The criminal/offender/inmate is responsible for his crime and how it all ended up, this I don't dispute. He knows that killing another person is wrong and can lead to the DP (and all the pain this will cause his relatives) in the US. He can't blame the state or anyone else that he was sent to death row. If he has any courage he should apologize without any attempts to explain away anything to both the relatives of the murder victim and his own relatives for all the pain he caused them.

This however doesn't mean that the society doesn't have any responsibility. We (or you) choose whether we shall use the DP or not and (if the answer is YES we shall) under what specific circumstances. This decisions isn't a question of real self defense where no other options are available. If a robber points his gun at me and it just so happens that I have a gun myself, then I have the right to shoot him to defend my own life. I'm not obliged to find out whether he really has any plans to shoot me - the risk is to high that he is serious and I could be dead any second. But with the suspect already caught and handcuffed this isn't the case. If the DP really was "self defense" it wouldn't be a motivated risk to wait for appeals to be exhausted - the wisest thing would be to kill him immediately after the verdict from the jury (with the risk of killing an innocent for a crime he didn't commit).

I agree that there is a risk with keeping them alive, even inside prison. But let's be honest: This risk is present even with many other prisoners, not to mention many people not incarcerated. Say f.e. that the state of Texas decided to use the 400-or-so cells at DR for the 400 most dangerous men in the total population instead, how big changes would that lead to? I would guess that say around 50 or so of the DR prisoners would stay in their cells. The rest would be replaced by far more dangerous men and transported to gen.pop instead. But lets say we keep all 1st degree murderers in solitary confinement for security reasons and keep them handcuffed whenever they're not in their cells, how big risk would remain? Almost none I would say. Hey - even a more controlled environment in general might be enough. We have some nasty murderers and other criminals in Sweden as well. Very few of them are isolated and such things as handcuffs inside prison and non-contact visits aren't used. Nevertheless there have been no killings of guards or other prison personel in modern times here.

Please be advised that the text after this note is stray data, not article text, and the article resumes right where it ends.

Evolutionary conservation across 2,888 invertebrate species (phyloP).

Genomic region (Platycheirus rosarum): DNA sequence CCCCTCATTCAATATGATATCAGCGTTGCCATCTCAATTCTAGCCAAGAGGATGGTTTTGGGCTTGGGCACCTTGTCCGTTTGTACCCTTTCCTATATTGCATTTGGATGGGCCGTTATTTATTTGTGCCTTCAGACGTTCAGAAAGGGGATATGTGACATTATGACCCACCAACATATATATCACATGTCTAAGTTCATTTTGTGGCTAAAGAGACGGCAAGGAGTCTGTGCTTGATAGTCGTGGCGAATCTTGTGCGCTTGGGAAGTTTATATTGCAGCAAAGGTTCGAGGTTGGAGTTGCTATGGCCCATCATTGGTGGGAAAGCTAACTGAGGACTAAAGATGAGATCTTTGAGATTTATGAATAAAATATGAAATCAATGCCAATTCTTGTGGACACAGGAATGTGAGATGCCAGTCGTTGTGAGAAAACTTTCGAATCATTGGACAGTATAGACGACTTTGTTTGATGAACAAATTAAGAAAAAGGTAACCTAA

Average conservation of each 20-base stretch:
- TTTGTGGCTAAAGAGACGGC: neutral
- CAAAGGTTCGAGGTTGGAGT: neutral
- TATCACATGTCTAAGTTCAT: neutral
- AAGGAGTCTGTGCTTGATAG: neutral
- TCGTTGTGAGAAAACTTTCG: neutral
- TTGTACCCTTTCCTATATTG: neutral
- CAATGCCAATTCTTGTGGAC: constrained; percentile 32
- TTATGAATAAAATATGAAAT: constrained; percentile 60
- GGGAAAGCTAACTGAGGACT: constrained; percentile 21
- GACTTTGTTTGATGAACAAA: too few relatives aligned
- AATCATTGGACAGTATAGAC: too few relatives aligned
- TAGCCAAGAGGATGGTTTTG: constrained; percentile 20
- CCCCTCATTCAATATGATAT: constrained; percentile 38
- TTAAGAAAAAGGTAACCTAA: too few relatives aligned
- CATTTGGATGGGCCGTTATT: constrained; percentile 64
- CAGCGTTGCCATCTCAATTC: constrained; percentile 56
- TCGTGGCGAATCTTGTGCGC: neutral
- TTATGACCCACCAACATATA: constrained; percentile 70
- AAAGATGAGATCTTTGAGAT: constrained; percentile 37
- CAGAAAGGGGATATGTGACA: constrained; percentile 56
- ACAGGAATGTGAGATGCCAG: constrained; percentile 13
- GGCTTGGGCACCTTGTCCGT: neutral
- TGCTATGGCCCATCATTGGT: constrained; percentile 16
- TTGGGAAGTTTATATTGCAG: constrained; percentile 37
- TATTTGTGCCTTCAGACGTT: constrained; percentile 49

If we still see them as dangerous we can always give them drugs that calm them down.

I agree that there are arguments for using the DP even if you look behind this. But to say that we have to use the DP because we're absolutely forced to do so, is simply not true. Therefore we have to take at least some kind of responsibility if we choose to use it. Anything else would be to deny that we are adults who stand behind our own decisions and actions like real adults shall do. That also means that we have to admit that some of the responsibility for the pain caused to murderers relatives is on our shoulders. There were other options available. This doesn't necessary mean that it's wrong. We cannot always choose paths that causes absolutely no pain or damage to anyone.